Safer and Better Than Drugs

If you have heartburn, you may be taking an acid-suppressing drug called a proton pump inhibitor (PPI). About 20 million of us are. PPIs include esomeprazole (Nexium), dexlansoprazole (Dexilant), rabeprazole (Aciphex), lansoprazole (Prevacid) and omeprazole (Prilosec).

As you may have read in the pages of Bottom Line Personal, long-term use of PPIs has been linked to serious health problems. Here, more on the dangers—and what’s safer and effective…

The Dangers

Yes, stomach acid may cause heartburn. But stomach acid also is a necessary component of everyday digestion and health. PPIs block the natural production of stomach acid—often with disastrous ­results. PPIs have been linked to…

  • Chronic kidney disease. Chronic kidney disease (CKD) causes high blood pressure, increasing risk for heart attack and stroke, and can lead to a need for dialysis or a kidney transplant. In people using PPIs long-term, the risk of developing CKD is 50% higher.
  • Bone loss and fractures. Because PPIs cut the absorption of bone-building calcium and magnesium, they decrease bone density. In one study, ­using PPIs for less than one year increased the risk for hip fractures by 26% and spinal fractures by 58%.
  • Heart attacks. Researchers at Stanford University found that people taking PPIs long-term had 16% higher risk for heart attack…and double the risk of dying from heart disease.
  • Cancer. Long-term use of PPIs can raise the risk for stomach and esophageal cancers, according to Australian ­researchers in an issue of Expert Opinion on Drug Safety.

PPIs also have been linked to dementia, pneumonia, gastrointestinal infection and deficiency of magnesium and/or B-12.

To add insult to injury, a new study from University of California, San Francisco, published in JAMA Internal Medicine, found that up to 70% of PPI prescriptions are “inappropriate.” That’s because PPIs frequently are prescribed for any digestive complaint, rather than for FDA-approved medical conditions such as gastroesophageal reflux disease, or GERD (the medical term for heartburn), erosive esophagitis (inflammation of the esophagus) and stomach or duodenal ulcers. “Inappropriate” also means that the drugs—which are FDA-approved for only short-term use of a few weeks—often are used long-term.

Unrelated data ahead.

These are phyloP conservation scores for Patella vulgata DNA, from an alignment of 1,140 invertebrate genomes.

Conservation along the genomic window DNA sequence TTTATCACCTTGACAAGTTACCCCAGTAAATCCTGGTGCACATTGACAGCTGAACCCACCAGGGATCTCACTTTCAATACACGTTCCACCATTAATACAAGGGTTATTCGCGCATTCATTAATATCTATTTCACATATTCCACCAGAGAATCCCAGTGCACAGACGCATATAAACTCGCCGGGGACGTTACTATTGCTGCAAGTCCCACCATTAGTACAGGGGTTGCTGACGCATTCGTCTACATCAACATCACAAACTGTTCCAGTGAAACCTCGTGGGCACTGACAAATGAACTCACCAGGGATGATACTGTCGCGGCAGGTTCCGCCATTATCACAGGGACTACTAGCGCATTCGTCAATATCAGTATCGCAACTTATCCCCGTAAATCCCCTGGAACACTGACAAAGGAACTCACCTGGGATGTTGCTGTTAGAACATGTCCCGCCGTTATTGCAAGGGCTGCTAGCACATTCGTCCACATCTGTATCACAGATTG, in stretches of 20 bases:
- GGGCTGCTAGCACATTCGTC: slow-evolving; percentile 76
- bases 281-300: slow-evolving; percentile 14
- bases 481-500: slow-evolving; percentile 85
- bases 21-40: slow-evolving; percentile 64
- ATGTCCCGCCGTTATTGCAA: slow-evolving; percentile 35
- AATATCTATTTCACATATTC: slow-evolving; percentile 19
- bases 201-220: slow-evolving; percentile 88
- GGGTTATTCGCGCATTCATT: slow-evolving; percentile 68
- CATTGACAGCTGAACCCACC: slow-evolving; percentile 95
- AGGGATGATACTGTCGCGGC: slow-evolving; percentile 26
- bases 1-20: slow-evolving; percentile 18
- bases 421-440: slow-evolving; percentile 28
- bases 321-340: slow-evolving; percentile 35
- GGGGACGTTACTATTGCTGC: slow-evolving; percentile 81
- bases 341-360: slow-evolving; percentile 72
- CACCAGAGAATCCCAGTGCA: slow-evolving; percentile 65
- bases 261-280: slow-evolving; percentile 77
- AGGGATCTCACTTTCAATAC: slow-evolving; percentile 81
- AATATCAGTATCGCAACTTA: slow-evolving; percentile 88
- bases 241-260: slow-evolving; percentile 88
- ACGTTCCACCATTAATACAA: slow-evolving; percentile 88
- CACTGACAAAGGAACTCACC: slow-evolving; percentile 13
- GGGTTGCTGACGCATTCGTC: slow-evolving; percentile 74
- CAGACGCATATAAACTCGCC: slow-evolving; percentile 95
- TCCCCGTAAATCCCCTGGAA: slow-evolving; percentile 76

Safer Remedies

Your body produces stomach acid for a reason—to digest your food. Turning off that stomach acid with PPIs can decrease the pain from heartburn. But it doesn’t treat the poor digestion that is causing your heartburn. To put it another way…your real problem isn’t excess stomach acid—it’s indigestion. Below are my recommendations to banish indigestion—you can try any of these remedies or even all of them at the same time if you wish. Continue to take a PPI drug at first while following these recommendations (see below). You also may want to avoid foods that trigger heartburn, including citrus fruits, tomatoes, garlic, onions and chili.

Important: If problems persist after two months, see your doctor.

For quick heartburn relief, try ­bicarbonate of soda (baking soda). One-half teaspoon of alkaline bicarbonate of soda (baking soda) in four ounces of water can quickly neutralize stomach acid and relieve the pain. Over-the-counter antacids with alkalinizing minerals (calcium combined with magnesium, such as Rolaids) also work—as little as one-quarter tablet can squelch the pain of heartburn. But there is some evidence that long-term use of calcium is associated with increased risk for heart attacks in women.